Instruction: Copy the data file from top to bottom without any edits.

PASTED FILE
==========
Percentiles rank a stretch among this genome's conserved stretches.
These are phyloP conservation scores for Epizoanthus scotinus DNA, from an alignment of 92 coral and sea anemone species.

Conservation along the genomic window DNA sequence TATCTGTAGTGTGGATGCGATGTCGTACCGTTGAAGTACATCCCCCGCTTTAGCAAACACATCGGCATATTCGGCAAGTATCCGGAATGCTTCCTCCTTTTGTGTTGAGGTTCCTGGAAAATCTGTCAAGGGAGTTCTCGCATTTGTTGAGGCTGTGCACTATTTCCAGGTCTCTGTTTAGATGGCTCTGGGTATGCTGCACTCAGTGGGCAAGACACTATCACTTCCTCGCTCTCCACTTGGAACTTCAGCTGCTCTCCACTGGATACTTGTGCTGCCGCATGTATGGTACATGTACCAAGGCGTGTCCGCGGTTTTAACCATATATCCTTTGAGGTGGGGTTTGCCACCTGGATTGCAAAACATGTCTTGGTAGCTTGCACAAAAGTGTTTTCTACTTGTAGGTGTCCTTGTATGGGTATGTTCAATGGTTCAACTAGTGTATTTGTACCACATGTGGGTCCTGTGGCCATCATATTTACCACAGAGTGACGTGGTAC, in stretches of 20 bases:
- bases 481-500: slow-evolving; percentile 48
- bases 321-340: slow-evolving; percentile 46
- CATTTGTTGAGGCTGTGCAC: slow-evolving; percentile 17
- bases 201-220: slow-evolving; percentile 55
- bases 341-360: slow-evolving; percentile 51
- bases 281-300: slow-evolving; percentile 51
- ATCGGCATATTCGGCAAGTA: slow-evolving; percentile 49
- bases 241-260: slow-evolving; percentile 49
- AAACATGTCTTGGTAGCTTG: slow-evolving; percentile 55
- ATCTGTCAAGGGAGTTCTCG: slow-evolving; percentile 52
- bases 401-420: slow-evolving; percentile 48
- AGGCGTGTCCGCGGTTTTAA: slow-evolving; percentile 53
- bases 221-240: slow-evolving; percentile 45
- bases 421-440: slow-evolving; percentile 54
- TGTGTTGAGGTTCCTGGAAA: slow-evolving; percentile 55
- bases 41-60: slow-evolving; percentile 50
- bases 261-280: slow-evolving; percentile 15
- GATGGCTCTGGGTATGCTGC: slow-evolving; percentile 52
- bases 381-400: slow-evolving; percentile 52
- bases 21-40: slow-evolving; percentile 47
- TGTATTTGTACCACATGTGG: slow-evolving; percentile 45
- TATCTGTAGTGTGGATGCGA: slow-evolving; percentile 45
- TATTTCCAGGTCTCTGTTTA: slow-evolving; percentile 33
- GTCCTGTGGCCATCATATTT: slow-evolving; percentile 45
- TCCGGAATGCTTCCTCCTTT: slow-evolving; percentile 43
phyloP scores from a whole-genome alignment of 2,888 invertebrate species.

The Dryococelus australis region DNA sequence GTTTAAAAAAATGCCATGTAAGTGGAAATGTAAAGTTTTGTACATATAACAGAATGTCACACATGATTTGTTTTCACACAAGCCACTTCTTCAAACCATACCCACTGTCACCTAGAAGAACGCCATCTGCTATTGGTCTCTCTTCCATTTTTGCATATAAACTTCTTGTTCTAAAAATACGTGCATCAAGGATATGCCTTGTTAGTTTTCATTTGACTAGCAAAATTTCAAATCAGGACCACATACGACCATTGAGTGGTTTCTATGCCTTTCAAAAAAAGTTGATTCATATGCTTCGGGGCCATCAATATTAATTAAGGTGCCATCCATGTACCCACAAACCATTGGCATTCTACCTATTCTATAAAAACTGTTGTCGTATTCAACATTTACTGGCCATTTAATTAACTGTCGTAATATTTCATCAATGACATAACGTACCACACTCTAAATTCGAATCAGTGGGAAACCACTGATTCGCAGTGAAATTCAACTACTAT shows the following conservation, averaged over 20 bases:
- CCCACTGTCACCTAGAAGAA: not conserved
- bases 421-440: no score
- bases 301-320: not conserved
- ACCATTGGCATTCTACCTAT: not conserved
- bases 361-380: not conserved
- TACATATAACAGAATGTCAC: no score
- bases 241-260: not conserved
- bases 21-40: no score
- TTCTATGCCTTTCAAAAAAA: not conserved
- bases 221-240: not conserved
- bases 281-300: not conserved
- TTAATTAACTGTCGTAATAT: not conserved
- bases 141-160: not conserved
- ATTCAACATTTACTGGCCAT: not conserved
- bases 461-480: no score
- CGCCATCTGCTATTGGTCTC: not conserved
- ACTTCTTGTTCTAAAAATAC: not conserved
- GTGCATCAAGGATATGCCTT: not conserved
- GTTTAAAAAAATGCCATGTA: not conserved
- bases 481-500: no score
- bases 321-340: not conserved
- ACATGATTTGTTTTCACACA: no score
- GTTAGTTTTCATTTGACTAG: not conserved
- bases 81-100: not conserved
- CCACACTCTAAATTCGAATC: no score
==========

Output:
Percentiles rank a stretch among this genome's conserved stretches.
These are phyloP conservation scores for Epizoanthus scotinus DNA, from an alignment of 92 coral and sea anemone species.

Conservation along the genomic window DNA sequence TATCTGTAGTGTGGATGCGATGTCGTACCGTTGAAGTACATCCCCCGCTTTAGCAAACACATCGGCATATTCGGCAAGTATCCGGAATGCTTCCTCCTTTTGTGTTGAGGTTCCTGGAAAATCTGTCAAGGGAGTTCTCGCATTTGTTGAGGCTGTGCACTATTTCCAGGTCTCTGTTTAGATGGCTCTGGGTATGCTGCACTCAGTGGGCAAGACACTATCACTTCCTCGCTCTCCACTTGGAACTTCAGCTGCTCTCCACTGGATACTTGTGCTGCCGCATGTATGGTACATGTACCAAGGCGTGTCCGCGGTTTTAACCATATATCCTTTGAGGTGGGGTTTGCCACCTGGATTGCAAAACATGTCTTGGTAGCTTGCACAAAAGTGTTTTCTACTTGTAGGTGTCCTTGTATGGGTATGTTCAATGGTTCAACTAGTGTATTTGTACCACATGTGGGTCCTGTGGCCATCATATTTACCACAGAGTGACGTGGTAC, in stretches of 20 bases:
- bases 481-500: slow-evolving; percentile 48
- bases 321-340: slow-evolving; percentile 46
- CATTTGTTGAGGCTGTGCAC: slow-evolving; percentile 17
- bases 201-220: slow-evolving; percentile 55
- bases 341-360: slow-evolving; percentile 51
- bases 281-300: slow-evolving; percentile 51
- ATCGGCATATTCGGCAAGTA: slow-evolving; percentile 49
- bases 241-260: slow-evolving; percentile 49
- AAACATGTCTTGGTAGCTTG: slow-evolving; percentile 55
- ATCTGTCAAGGGAGTTCTCG: slow-evolving; percentile 52
- bases 401-420: slow-evolving; percentile 48
- AGGCGTGTCCGCGGTTTTAA: slow-evolving; percentile 53
- bases 221-240: slow-evolving; percentile 45
- bases 421-440: slow-evolving; percentile 54
- TGTGTTGAGGTTCCTGGAAA: slow-evolving; percentile 55
- bases 41-60: slow-evolving; percentile 50
- bases 261-280: slow-evolving; percentile 15
- GATGGCTCTGGGTATGCTGC: slow-evolving; percentile 52
- bases 381-400: slow-evolving; percentile 52
- bases 21-40: slow-evolving; percentile 47
- TGTATTTGTACCACATGTGG: slow-evolving; percentile 45
- TATCTGTAGTGTGGATGCGA: slow-evolving; percentile 45
- TATTTCCAGGTCTCTGTTTA: slow-evolving; percentile 33
- GTCCTGTGGCCATCATATTT: slow-evolving; percentile 45
- TCCGGAATGCTTCCTCCTTT: slow-evolving; percentile 43
phyloP scores from a whole-genome alignment of 2,888 invertebrate species.

The Dryococelus australis region DNA sequence GTTTAAAAAAATGCCATGTAAGTGGAAATGTAAAGTTTTGTACATATAACAGAATGTCACACATGATTTGTTTTCACACAAGCCACTTCTTCAAACCATACCCACTGTCACCTAGAAGAACGCCATCTGCTATTGGTCTCTCTTCCATTTTTGCATATAAACTTCTTGTTCTAAAAATACGTGCATCAAGGATATGCCTTGTTAGTTTTCATTTGACTAGCAAAATTTCAAATCAGGACCACATACGACCATTGAGTGGTTTCTATGCCTTTCAAAAAAAGTTGATTCATATGCTTCGGGGCCATCAATATTAATTAAGGTGCCATCCATGTACCCACAAACCATTGGCATTCTACCTATTCTATAAAAACTGTTGTCGTATTCAACATTTACTGGCCATTTAATTAACTGTCGTAATATTTCATCAATGACATAACGTACCACACTCTAAATTCGAATCAGTGGGAAACCACTGATTCGCAGTGAAATTCAACTACTAT shows the following conservation, averaged over 20 bases:
- CCCACTGTCACCTAGAAGAA: not conserved
- bases 421-440: no score
- bases 301-320: not conserved
- ACCATTGGCATTCTACCTAT: not conserved
- bases 361-380: not conserved
- TACATATAACAGAATGTCAC: no score
- bases 241-260: not conserved
- bases 21-40: no score
- TTCTATGCCTTTCAAAAAAA: not conserved
- bases 221-240: not conserved
- bases 281-300: not conserved
- TTAATTAACTGTCGTAATAT: not conserved
- bases 141-160: not conserved
- ATTCAACATTTACTGGCCAT: not conserved
- bases 461-480: no score
- CGCCATCTGCTATTGGTCTC: not conserved
- ACTTCTTGTTCTAAAAATAC: not conserved
- GTGCATCAAGGATATGCCTT: not conserved
- GTTTAAAAAAATGCCATGTA: not conserved
- bases 481-500: no score
- bases 321-340: not conserved
- ACATGATTTGTTTTCACACA: no score
- GTTAGTTTTCATTTGACTAG: not conserved
- bases 81-100: not conserved
- CCACACTCTAAATTCGAATC: no score